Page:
Some TCU students get cheating suspensions lifted, lawyer says

Attorneys for some of the Texas Christian University students suspended in a cheating scandal say the suspensions have been lifted.

The university has not confirmed as much, but it says every case is being appealed. The controversy revolves around a study app called Quizlet and students allegedly being able to get questions to tests before taking them.

It's the beginning of what defense attorney Leticia Martinez hopes is an about-face from TCU. She says all of her student clients who were suspended following accusations of cheating by the university have had that part of their punishment overturned.

"I'm hoping that means that the dean of the college is looking at this more closely and understanding that this was perhaps a rush to judgment,” Martinez said.

The students were accused of getting test answers for a class on interpersonal communication from Quizlet. Martinez says they were directed to Quizlet by a tutor employed by TCU. She says what they thought were practice questions turned out to be the actual test questions.

The university reportedly suspended about a dozen students and gave them a failed grade for the class. It also found them guilty of academic misconduct.

"Definitely shocking to them. They got called into the professor's office having no idea what was going on and then got accused of cheating,” their attorney said.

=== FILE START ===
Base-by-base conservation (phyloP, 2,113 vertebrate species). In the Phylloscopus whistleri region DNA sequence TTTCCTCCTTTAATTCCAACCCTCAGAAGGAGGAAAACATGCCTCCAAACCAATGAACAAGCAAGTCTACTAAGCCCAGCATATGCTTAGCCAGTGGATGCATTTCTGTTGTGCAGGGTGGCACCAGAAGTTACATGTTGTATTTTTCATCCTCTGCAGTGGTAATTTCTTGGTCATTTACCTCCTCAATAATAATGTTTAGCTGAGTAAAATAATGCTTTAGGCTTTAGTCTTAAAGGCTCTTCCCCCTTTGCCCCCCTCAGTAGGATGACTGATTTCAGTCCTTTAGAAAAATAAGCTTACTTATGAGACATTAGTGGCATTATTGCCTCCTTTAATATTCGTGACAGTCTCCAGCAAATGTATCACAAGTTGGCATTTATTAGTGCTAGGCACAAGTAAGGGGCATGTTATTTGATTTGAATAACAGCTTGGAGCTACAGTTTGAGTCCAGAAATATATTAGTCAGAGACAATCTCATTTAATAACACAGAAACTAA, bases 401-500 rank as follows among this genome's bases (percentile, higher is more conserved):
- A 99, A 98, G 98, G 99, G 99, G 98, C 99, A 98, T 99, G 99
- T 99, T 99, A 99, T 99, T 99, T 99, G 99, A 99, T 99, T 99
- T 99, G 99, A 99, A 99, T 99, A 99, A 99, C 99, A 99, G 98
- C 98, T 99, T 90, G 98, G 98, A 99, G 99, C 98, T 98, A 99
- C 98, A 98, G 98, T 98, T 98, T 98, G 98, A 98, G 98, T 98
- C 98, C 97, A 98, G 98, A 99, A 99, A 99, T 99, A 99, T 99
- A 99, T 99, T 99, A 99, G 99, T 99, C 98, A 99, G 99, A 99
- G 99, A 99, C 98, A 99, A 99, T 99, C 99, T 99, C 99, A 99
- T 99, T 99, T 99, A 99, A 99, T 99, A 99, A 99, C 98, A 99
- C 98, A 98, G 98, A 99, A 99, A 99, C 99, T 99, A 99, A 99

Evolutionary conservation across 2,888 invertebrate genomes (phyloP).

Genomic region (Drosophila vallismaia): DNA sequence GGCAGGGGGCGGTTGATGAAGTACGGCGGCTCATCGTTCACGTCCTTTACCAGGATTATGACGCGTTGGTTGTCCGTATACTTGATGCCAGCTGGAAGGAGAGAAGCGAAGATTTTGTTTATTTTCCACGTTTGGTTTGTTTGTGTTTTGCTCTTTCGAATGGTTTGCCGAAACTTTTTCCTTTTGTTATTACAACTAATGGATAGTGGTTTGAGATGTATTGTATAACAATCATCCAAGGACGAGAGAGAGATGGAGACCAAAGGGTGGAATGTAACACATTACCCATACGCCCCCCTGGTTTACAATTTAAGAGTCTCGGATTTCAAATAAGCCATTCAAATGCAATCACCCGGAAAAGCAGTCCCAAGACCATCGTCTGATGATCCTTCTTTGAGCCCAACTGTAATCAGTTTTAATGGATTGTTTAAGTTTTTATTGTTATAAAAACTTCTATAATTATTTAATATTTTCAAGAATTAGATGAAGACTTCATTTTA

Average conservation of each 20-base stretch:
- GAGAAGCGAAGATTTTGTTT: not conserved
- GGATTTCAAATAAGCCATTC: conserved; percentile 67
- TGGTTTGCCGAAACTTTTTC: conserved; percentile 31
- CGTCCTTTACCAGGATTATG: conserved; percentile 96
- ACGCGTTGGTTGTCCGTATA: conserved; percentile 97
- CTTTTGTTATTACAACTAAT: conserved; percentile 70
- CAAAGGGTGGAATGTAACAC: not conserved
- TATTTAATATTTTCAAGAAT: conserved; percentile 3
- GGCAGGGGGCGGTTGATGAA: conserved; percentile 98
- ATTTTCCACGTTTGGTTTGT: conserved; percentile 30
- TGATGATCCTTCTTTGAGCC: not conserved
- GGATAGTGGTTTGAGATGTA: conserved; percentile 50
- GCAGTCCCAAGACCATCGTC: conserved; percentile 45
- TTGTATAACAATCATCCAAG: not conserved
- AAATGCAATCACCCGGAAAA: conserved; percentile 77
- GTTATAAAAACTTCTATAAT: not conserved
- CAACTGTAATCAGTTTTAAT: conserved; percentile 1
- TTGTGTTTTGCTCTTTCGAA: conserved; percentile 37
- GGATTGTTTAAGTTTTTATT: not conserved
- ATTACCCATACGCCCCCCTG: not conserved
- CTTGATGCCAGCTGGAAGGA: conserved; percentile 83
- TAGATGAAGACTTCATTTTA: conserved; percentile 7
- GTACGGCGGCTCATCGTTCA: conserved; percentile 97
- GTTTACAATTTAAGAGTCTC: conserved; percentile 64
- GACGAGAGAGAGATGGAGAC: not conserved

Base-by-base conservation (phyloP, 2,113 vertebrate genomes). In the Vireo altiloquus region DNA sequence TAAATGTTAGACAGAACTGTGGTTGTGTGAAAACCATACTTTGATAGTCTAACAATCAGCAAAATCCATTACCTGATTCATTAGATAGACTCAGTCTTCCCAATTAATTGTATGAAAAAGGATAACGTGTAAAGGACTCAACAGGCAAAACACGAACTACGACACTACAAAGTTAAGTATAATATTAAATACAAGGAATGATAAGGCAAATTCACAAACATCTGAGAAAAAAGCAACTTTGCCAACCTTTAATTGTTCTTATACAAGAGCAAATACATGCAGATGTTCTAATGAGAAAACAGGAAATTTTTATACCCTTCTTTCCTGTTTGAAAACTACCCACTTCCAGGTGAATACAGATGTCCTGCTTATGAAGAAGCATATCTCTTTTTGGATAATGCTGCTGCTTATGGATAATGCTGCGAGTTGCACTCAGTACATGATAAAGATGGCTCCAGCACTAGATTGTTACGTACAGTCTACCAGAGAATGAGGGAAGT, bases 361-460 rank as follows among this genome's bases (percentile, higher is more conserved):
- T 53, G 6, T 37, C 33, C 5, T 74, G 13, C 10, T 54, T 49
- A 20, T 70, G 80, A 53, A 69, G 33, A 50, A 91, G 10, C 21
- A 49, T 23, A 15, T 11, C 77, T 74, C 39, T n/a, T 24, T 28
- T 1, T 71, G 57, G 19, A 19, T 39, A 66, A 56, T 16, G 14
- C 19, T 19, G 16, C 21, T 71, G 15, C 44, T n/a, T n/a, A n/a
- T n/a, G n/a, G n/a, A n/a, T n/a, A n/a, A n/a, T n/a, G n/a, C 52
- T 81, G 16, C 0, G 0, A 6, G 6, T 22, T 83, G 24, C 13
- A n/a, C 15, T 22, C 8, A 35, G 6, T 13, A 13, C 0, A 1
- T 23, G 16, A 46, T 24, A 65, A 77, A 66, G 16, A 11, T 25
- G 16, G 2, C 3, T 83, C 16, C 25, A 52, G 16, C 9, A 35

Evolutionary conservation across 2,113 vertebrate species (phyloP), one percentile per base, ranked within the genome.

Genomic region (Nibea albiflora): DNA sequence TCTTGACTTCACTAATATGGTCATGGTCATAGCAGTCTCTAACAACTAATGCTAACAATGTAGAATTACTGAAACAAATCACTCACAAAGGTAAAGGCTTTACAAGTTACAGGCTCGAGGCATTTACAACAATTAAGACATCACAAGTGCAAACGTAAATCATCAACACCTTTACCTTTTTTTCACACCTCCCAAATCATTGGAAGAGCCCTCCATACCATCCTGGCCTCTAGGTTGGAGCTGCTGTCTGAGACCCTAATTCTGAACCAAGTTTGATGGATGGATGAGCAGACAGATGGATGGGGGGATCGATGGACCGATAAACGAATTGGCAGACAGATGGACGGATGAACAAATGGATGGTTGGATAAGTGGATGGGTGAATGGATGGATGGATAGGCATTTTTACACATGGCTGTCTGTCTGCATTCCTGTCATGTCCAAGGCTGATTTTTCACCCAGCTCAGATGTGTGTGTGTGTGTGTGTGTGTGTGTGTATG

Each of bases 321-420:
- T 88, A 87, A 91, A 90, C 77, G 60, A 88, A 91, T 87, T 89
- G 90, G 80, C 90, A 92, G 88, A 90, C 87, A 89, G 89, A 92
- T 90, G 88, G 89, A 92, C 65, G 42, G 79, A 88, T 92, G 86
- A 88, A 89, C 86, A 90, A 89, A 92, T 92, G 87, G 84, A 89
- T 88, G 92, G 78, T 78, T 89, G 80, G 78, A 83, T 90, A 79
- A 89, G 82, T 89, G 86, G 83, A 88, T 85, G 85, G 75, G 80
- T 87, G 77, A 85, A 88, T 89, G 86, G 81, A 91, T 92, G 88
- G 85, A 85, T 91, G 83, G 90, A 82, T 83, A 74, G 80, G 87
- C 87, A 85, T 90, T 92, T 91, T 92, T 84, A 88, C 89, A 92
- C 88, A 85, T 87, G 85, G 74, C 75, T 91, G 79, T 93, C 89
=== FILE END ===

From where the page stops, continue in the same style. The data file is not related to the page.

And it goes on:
Although Martinez says the suspension is lifted, the finding of academic misconduct and the failed grade was not. She alleges the questions are the same from previous years' tests, saying those should have been changed.

"Unless the professor states, for example, on his syllabus if you find items on the internet that appear to be test items, come get it approved by me — that would be a simple solution to this,” Martinez said. “But instead, they are after the fact being held responsible because they didn't tell the professor it's time to change your exam.”

In a statement, the university did not confirm the suspensions were lifted. Instead, they said the cases are being appealed. It's also looking into its policies and procedures.

Martinez says changes are definitely in order.

"We need to communicate more clearly what is authorized and what is not authorized before you just call them and call them cheaters, give them a failing grade and suspending them,” she said. “It was just far too quick."

Martinez doesn't represent all of the students accused of cheating. Others have secured different attorneys or are not represented.

The attorney would not disclose how many of the dozen students accused of cheating she represented and said she will continue to advise them as the appeals process continues.